Behaviors Reflect Emotions and Feelings
How can you tell that dogs are feeling safe and playful? It is not possible to perfectly predict or interpret emotions and feelings based on watching behaviors. However, by educating our eyes and ears about what safe play looks like, we will more likely make the right decision whether to let the dogs keep playing or to intervene.
Green Dog behaviors, ones most compatible for daycare and dog parks, can be easier to correctly interpret if they are on the positive end of the safe, playful and confident continuum. As the behaviors move the other direction toward those of Yellow and Red Dogs, sometimes we must wait for the next move or action to know if a dog is still in Green mode.
Similarly, play behaviors can be safe in one play style or at one level of intensity and then in the next moment, not. For example, chasing can be safe until the play turns into the purposeful predatory chase of one dog or mindless crashing into other dogs, people and obstacles.
Fortunately, there is accepted agreement among professionals about what behaviors depict a happy, playful and safe mindset. If you see those behaviors, or hear associated sounds, you can generally be assured that the dogs are enjoying the encounter.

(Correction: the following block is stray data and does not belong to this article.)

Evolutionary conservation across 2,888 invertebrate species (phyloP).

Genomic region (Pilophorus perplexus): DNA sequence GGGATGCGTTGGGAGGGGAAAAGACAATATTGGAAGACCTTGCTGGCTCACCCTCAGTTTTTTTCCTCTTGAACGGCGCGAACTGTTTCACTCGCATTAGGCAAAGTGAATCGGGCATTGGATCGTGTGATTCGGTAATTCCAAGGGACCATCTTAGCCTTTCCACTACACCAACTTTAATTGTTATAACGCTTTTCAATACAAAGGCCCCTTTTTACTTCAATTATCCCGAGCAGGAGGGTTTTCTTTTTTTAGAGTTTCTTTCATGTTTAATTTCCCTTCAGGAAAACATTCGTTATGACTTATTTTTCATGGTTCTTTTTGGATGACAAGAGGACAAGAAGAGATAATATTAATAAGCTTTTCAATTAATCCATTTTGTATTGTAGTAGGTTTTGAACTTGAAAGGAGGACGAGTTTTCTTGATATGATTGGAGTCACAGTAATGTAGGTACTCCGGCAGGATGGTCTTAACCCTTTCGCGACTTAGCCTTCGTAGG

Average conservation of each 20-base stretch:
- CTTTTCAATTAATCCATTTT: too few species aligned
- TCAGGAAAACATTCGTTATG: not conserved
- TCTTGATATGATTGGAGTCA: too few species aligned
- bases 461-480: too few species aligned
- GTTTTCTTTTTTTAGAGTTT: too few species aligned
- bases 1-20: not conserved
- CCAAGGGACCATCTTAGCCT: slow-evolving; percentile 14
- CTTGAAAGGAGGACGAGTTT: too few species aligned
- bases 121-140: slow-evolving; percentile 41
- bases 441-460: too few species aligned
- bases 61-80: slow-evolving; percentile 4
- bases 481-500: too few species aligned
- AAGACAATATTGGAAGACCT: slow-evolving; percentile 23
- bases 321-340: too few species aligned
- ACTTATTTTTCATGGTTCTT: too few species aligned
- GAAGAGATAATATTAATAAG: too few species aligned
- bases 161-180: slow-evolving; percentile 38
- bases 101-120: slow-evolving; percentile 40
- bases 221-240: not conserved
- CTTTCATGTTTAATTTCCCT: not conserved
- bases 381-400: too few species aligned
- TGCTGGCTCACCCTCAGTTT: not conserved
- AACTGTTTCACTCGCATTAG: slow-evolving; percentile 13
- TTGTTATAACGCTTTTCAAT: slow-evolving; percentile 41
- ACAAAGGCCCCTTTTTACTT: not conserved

What Do Green Dog Behaviors Sound Like?
What do you want to hear when dogs play? Beyond panting...
Because vocal sounds are signals to the play partner, as well as signs of a dog’s emotional and behavioral state and intent, look at their effect on the other dog. If the other dog looks comfortable, relaxed and starts to play, then probably the vocalizations are in the Green Dog category. All is well. Play on.
What Do Green Dog Behaviors Look Like?
Playful Green Dogs are emotionally secure and relaxed. Their behavior is loose, rhythmic, and flexible.
Look for wide amplitude tail wags, relaxed ears and body. The mouth may be open, lips loose and tongue hanging . Eyes are softly focused and wide with no intensity.The fur is flat with no hackling up along the topline. The body is balanced, neither tipped too far forward or backwards.
How the dogs play is also important. In lieu of the human direct approach handshake and verbal, “Hello,” a parallel or perpendicular approach, or curious circling and sniffing of genitals, anus, ears, and mouth is good canine greeting behavior.
If it is an active play style, the dogs take turns swapping roles, at being on top or bottom, or being chasee and chaser. There is cooperation and effective communication among the play partners. Green Dogs take frequent rest and distraction breaks which serve to manage their emotional states. Green Dogs are alert to the play and can simultaneously heed the owner’s directions.
In the next column we’ll look at play behaviors that need close regulation. These behaviors can be signs of fear, arousal or aggression. The faster you can read them, the more likely you can get the play back on track.